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Multiple Tables
Introduction

In order to efficiently store data, we often spread related information across multiple tables.

For instance, imagine that we’re running a magazine company where users can have different types of subscriptions to different products. Different subscriptions might have many different properties. Each customer would also have lots of associated information.

We could have one table with all of the following information:

  • order_id
  • customer_id
  • customer_name
  • customer_address
  • subscription_id
  • subscription_description
  • subscription_monthly_price
  • subscription_length
  • purchase_date

However, a lot of this information would be repeated. If the same customer has multiple subscriptions, that customer’s name and address will be reported multiple times. If the same subscription type is ordered by multiple customers, then the subscription price and subscription description will be repeated. This will make our table big and unmanageable.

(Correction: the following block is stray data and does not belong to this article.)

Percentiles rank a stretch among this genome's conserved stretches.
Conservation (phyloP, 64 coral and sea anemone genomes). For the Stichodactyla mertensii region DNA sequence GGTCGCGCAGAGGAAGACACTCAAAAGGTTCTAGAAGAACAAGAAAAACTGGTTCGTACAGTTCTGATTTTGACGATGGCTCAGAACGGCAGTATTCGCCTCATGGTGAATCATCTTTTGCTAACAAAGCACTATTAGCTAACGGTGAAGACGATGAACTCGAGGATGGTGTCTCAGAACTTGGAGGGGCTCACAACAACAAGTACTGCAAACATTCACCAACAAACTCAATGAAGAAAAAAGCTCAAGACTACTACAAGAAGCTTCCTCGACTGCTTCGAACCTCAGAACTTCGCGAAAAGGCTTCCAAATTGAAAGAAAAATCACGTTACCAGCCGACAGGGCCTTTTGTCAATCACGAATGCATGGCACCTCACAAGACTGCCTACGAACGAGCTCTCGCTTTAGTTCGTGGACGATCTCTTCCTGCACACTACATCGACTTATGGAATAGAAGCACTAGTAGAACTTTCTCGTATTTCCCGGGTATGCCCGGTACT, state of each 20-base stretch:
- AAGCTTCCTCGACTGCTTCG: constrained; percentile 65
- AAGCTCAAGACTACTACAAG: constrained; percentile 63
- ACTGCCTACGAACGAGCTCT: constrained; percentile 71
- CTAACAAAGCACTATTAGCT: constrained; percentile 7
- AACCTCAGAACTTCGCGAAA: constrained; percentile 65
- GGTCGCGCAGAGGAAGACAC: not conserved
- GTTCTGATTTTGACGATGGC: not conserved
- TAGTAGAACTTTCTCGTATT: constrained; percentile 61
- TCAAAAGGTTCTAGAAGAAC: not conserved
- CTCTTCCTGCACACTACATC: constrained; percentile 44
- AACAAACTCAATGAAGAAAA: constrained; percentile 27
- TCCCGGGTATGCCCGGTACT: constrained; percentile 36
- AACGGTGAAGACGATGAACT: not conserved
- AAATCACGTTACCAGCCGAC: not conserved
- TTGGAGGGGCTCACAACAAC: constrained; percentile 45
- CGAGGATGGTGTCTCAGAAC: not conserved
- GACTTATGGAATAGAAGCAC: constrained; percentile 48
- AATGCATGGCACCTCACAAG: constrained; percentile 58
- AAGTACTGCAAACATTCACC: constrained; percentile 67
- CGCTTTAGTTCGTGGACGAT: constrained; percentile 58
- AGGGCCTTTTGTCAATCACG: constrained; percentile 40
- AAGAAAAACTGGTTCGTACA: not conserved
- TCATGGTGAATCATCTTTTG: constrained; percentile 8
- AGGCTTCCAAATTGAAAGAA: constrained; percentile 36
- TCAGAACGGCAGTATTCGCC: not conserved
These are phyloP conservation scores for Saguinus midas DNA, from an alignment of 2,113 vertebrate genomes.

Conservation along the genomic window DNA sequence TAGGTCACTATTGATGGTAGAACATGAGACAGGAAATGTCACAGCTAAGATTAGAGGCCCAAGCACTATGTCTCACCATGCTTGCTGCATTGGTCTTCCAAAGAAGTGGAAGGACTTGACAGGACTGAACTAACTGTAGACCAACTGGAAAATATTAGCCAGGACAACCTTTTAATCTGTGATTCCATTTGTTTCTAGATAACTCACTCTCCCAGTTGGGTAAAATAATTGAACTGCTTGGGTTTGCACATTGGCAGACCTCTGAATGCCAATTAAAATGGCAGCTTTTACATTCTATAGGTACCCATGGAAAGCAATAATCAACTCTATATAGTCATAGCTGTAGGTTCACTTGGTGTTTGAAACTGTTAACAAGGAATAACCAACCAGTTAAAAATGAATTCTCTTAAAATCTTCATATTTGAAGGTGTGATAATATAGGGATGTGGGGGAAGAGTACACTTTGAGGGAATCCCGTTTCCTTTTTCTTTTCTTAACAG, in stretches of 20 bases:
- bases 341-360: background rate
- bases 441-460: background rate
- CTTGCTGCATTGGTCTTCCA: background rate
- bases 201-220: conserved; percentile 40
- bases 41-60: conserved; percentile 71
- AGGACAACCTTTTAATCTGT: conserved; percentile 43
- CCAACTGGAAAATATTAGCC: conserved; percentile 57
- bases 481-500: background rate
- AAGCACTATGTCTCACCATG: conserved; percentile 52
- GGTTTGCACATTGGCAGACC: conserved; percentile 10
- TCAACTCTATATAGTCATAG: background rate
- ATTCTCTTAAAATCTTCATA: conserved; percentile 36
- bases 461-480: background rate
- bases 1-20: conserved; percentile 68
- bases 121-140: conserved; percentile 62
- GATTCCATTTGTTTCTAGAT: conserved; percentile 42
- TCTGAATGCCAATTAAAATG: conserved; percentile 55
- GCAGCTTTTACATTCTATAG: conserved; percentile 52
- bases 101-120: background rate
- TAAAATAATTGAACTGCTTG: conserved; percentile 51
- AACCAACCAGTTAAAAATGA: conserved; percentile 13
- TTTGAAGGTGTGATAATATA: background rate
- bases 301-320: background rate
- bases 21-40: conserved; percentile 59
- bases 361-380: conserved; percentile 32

So instead, we can split our data into three tables:

1. orders would contain just the information necessary to describe what was ordered:

  • order_id, customer_id, subscription_id, purchase_date

2. subscriptions would contain the information to describe each type of subscription:

  • subscription_id, description, price_per_month, subscription_length

3. customers would contain the information for each customer:

  • customer_id, customer_name, address

In this lesson, we’ll learn the SQL commands that will help us work with data that is stored in multiple tables.

Instructions

1.

Examine these tables by pasting the following code into the editor:

SELECT * FROM orders LIMIT 5; SELECT * FROM subscriptions LIMIT 5; SELECT * FROM customers LIMIT 5;
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